Filthy. Horrid. Deviant. Region-spanning five-piece The Disease Concept should be ashamed of themselves for having made Liquor Bottles and Broken Steel – a debut EP not even a mother could love, so encrusted is it with its own nastiness. Of course, that’s the whole idea and the Ohio/Philly/New York fivesome revel in it, but man, this shit is abrasive, taking ethical basis from Ohio’s sludge and bringing it before two well-noted badasses on guitar: Dave “Depraved” Szulkin of Blood Farmers and Tommy Southard of Solace. The Disease Concept’s debut marks Southard’s first outing post-Solace (and, presumably, pre-Solace) and finds the Obelisk contributor’s signature heavy rock shred – see the end of closer “Soboxone Blues (Rock Bottom)” – coupled with the drugged-out psychosis of Ohio’s sludge scene, represented in the band by bassist Chris “Griff” Griffith, drummer Corey Bing and vocalist Jesse Kling, all of whom have been in and out of and around bands like Sollubi, Morbid Wizard and Pennsylvania Connection. The resulting stew doesn’t necessarily belong wholly to one side or the other, but is nonetheless unquestionably toxic. Though his vocals straddle a line between cleaner rhythmic shouts and screaming (skillfully veering to one side or another to add dynamics to the songs), Kling tops songs that masterfully blend abrasion and groove in a manner that stoner rock might have become had prescription narcotics been so readily available in the early ‘70s. Liquor Bottles and Broken Steel (released through Goat Skull Records in a DVD case with art by Scott Stearns) is 29 minutes/five tracks of viciousness that you have to stand back and be impressed by, because your only other option is to be bowled over as it steamrollers its way to the next victim.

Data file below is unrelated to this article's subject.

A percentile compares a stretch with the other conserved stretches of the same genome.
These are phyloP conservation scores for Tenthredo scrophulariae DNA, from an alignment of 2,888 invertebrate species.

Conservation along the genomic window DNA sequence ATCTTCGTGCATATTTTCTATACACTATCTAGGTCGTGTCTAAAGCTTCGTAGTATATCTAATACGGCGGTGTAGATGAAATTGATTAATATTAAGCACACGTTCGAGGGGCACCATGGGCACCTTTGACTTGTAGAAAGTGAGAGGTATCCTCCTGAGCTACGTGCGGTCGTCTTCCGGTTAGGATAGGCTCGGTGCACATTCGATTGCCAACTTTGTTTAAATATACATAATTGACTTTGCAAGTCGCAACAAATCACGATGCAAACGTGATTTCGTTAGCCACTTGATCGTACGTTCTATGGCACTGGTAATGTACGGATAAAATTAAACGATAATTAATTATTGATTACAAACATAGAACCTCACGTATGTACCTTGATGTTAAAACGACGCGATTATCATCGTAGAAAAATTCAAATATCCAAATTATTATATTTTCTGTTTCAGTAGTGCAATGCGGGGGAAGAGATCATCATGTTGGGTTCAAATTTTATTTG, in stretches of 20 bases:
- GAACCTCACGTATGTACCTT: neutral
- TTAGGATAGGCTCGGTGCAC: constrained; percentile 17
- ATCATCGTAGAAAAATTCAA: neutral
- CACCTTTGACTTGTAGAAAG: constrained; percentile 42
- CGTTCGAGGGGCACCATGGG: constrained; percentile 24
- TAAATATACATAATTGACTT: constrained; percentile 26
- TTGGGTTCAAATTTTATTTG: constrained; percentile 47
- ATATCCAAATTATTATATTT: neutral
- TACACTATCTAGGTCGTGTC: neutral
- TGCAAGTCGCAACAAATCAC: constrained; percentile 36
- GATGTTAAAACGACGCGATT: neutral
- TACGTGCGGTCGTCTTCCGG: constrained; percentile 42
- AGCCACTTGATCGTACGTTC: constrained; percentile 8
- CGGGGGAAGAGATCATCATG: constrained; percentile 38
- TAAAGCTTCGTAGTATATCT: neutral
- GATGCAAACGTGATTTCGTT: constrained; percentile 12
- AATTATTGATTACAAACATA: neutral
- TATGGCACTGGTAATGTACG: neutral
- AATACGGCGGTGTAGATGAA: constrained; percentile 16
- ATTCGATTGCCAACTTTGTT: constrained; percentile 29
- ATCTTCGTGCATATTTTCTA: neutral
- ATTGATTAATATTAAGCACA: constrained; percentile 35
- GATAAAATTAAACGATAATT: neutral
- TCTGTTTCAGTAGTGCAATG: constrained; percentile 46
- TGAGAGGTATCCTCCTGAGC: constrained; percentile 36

The central blend at the heart of what The Disease Concept does on their first outing – put to tape and mixed by Big Metal Dave at Bad Back Studios in Cleveland over the course of three days at the start of this year – is crust and heavy doom grooves. On that level, it might not seem so different from a lot of sludge, but right away, opener “Black Cocaine” distinguishes Liquor Bottles and Broken Steel from a lot of what grows out of Ohio’s formidable and rotten underground. Based around a riff that’s more heavy rocking than dirge-minded (rest assured, that comes later), there’s a straightforward ethic at work underneath all the abrasiveness that’s almost – almost – regarding the listener as something other than an object to be pummeled into the ground. Make no mistake, there’s nothing about the EP that’s remotely accessible, but “Black Cocaine” might be catchy by some alternate universe definition of the word. In any case, Szulkin and Southard represent the Eastern Seaboard well riff-wise, and Bing – who’s proved time and again to be a master of sludge drumming – does no different here, riding out weighted rhythms alongside Griffith’s thick bass, which doesn’t so much undercut the riff that begins “Double Winner” as it does mark the song’s actual beginning when it kicks in with the drums around 45 seconds into the total 7:37 – an appropriate length for a song that’s about as dooming as a plane crash. The opening guitar progression seems initially to have something mournful in common with YOB’s “Catharsis,” but The Disease Concept would only be likely to approach a space influence to stab it in the belly, so the song quickly moves on to more violent territory, Kling recounting a narrative of a woman, “Two black eyes and a bottle of Jack,” in rehab apparently as a “double winner,” i.e. someone in Al-Anon and AA, an alcoholic also affected by someone else’s alcoholism, or as Kling puts it, “She took the pain train/Never coming back/Eighteen days on the detox ward/She tried to walk a straight line/Then she got bored.” So be it. The lyrics might be sympathetic if Kling wasn’t about to call the protagonist a dumb bitch for trying to kill herself.